Sunday, June 5, 2016

Cough - Still They Pray

By Karen A. Mann. Cough’s music has always strongly evoked that sweet spot between feeling no pain and puking your guts out after drinking a bottle full of codeine-laced cough syrup. You never quite know where any of their songs will lead you.
By Karen A. Mann


Cough’s music has always strongly evoked that sweet spot between feeling no pain and puking your guts out after drinking a bottle full of codeine-laced cough syrup. You never quite know where any of their songs will lead you. One moment it’s ethereal and fuzzy. The next moment you’re begging for death. The band seemed to have peaked with the 2010 release Ritual Abuse, a misanthropic slab of agony that brought them a wider audience, and some often unfair comparisons to Electric Wizard.

Aside from their 2013 split with Windhand, the band was mostly silent for six years, during which the members focused on other projects (guitarist Brandon Marcey leads Sinister Haze and bass player Parker Chandler is also in Windhand). Now Cough is finally back with the incredible Still They Pray, appropriately produced by Jus Oborn and Windhand mastermind Garrett Morris, who coaxed the band to create their strongest, most melodic release to date.

Photos by Karen

Still They Pray begins with a feedback shriek that segues into the shuffling, howling “Haunter of the Dark.” Driven by a gut-punch groove and David Cisco’s wah-freakout guitar, “Haunter” is a perfect vehicle for Cisco’s tortured, from-the-abyss vocals. It’s also a good indicator of what to expect from the rest of the album: groovy rhythms that can turn unexpectedly jammy, layers upon layers of hypnotic riffing, and vocals from both Cisco and Chander that sound utterly desperate and morose, whether they’re screaming or quietly singing in a clean voice.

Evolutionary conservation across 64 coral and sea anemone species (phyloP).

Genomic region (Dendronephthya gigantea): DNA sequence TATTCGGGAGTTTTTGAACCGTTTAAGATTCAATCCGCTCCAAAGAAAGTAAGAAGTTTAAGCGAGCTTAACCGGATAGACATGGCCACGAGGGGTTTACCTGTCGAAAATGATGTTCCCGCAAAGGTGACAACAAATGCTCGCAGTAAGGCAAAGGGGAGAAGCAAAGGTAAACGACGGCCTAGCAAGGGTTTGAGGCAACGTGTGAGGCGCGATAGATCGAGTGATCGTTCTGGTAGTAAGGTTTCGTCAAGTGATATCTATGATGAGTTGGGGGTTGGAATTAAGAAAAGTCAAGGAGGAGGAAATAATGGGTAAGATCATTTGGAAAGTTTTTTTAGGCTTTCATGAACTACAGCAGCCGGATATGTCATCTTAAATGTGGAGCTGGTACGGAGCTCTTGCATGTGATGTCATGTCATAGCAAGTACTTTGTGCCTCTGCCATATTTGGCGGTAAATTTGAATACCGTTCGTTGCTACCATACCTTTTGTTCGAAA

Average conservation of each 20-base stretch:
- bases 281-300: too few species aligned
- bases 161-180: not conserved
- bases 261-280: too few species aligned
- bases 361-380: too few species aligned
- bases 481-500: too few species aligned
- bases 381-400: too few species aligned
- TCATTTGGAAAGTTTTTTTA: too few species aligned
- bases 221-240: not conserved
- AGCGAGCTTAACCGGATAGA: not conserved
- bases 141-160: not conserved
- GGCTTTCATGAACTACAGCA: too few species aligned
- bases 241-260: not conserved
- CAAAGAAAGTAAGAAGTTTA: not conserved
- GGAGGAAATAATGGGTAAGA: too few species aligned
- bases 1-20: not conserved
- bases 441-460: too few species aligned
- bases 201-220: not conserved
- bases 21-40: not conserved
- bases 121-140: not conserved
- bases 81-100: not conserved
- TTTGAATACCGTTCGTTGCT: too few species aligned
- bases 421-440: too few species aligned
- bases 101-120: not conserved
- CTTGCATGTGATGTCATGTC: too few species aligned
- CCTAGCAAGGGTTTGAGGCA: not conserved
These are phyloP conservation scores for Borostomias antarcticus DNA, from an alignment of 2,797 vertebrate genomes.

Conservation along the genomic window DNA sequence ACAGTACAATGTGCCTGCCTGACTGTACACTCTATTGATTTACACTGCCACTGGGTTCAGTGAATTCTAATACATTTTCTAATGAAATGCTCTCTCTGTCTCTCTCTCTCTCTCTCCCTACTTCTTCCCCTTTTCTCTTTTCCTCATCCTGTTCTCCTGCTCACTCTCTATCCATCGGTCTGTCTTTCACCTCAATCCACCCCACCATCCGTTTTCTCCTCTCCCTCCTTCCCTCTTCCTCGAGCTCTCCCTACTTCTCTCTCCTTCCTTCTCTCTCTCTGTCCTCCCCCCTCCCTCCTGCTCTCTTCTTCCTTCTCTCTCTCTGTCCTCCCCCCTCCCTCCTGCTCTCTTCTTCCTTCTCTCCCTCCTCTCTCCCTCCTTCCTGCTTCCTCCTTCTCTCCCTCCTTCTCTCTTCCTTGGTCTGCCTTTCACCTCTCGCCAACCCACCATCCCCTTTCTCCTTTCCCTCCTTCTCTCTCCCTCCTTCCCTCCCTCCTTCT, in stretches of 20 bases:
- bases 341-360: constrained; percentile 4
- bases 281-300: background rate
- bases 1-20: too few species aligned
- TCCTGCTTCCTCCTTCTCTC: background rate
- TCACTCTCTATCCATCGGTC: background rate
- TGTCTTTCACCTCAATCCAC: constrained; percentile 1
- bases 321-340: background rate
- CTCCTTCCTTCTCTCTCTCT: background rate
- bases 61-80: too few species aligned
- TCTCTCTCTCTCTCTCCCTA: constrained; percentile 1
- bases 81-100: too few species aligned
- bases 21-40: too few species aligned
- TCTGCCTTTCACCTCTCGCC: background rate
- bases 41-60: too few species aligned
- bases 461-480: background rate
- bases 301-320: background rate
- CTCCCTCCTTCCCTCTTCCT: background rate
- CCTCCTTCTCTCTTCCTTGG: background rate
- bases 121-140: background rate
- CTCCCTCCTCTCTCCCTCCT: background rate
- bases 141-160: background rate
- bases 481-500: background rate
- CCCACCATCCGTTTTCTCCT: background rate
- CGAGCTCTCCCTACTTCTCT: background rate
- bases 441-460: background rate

Still They Pray also amps up Cough’s dark, psychedelic tendencies, especially on the beautifully horrifying “Dead Among the Roses,” (my pick for the album’s best track), and the funereal, keyboard-driven “The Wounding Hours.” All these elements meld together in “Let It Bleed,” which begins with some sweet riffing that could almost be from a Neil Young deep cut, but ends deliriously raw and angry, as Cisco intones “Life and death, all the same, just let it bleed.”



Karen's photos are from Cough's album release show. See more of them over at her blog.

Tagged with 2016, Cough, doom metal, Karen A. Mann, Relapse Records, sludge metal, stoner metal
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